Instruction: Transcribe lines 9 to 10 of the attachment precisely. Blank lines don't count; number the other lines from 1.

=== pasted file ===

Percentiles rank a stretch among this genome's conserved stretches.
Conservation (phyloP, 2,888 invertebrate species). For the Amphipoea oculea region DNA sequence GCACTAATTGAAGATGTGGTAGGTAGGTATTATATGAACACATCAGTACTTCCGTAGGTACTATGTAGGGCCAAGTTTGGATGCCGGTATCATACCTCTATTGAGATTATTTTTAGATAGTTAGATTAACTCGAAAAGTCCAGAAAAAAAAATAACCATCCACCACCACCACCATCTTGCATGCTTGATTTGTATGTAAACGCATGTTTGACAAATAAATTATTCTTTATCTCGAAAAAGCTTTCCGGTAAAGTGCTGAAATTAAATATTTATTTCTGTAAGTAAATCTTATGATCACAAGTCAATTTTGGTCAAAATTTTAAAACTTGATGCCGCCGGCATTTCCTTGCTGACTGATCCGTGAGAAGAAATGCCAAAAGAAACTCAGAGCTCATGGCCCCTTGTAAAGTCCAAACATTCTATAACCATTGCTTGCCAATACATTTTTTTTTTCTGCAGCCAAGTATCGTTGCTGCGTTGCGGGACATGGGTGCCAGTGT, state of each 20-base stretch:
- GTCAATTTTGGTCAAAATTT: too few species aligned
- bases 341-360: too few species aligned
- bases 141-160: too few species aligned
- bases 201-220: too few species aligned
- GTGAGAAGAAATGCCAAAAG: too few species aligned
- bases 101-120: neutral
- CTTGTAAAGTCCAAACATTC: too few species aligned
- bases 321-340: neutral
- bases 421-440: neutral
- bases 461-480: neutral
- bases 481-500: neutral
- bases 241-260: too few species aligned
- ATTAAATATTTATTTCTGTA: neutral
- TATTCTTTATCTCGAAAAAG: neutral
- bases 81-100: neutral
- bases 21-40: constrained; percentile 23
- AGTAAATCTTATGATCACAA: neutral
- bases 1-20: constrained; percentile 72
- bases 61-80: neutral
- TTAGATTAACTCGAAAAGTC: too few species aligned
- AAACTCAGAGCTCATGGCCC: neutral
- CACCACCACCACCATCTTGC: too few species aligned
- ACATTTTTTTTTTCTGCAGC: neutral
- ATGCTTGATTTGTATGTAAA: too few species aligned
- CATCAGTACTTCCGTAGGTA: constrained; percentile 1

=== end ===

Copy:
- CTTGTAAAGTCCAAACATTC: too few species aligned
- bases 321-340: neutral